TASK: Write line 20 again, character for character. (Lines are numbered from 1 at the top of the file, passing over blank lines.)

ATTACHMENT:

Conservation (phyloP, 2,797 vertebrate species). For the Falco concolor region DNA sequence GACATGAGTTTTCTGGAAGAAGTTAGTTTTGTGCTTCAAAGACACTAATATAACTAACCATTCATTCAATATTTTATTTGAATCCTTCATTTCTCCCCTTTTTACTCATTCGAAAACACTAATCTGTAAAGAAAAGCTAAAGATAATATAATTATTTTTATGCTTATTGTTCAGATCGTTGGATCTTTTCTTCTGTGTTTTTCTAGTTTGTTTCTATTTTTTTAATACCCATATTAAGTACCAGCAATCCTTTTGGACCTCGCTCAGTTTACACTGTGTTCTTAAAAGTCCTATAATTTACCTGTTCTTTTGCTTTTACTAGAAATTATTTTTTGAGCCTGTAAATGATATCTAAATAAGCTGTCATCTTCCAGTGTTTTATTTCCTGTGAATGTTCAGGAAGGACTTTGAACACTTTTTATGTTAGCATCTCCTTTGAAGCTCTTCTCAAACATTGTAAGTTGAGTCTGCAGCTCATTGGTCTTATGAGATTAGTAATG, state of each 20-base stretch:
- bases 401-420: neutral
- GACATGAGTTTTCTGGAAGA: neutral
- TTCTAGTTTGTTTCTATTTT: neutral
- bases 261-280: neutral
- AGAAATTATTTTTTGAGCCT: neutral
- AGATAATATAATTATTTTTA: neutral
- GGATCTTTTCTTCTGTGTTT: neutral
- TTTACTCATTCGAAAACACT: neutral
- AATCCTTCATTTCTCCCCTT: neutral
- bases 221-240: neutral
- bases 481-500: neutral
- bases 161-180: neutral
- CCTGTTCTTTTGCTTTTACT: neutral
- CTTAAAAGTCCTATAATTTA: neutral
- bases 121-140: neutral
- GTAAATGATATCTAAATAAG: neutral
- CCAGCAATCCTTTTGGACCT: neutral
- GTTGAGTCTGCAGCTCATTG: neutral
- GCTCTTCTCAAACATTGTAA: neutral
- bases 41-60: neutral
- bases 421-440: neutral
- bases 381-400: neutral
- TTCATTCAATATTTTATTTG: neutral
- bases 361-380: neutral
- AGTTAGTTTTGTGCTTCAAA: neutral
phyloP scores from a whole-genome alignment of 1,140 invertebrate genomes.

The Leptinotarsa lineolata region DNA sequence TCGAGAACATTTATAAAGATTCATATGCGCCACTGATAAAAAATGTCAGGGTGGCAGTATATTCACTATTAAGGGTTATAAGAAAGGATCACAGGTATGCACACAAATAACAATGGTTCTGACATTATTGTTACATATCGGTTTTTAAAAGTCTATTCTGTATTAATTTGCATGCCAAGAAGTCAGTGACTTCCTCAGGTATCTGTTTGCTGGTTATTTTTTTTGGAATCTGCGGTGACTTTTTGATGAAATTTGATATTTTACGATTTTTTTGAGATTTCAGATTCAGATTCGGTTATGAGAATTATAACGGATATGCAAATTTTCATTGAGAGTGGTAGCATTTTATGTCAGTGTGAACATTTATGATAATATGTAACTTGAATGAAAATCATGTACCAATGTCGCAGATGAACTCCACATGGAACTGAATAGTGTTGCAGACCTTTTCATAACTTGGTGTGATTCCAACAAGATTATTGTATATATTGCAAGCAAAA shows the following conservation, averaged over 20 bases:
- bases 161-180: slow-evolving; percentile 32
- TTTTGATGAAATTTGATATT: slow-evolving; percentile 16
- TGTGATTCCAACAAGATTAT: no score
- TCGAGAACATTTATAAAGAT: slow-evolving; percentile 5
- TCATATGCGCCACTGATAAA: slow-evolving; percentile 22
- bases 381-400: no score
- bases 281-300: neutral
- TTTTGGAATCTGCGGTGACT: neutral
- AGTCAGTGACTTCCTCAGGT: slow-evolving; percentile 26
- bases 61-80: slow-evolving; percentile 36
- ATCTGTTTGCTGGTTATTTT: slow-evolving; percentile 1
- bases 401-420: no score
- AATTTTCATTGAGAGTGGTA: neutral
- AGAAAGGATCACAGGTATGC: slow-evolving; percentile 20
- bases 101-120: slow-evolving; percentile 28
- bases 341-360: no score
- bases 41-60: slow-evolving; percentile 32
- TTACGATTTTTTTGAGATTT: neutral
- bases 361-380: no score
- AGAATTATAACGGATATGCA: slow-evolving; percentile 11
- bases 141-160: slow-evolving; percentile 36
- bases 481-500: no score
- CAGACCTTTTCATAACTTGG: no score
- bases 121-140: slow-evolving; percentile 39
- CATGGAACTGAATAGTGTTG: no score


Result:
- GCTCTTCTCAAACATTGTAA: neutral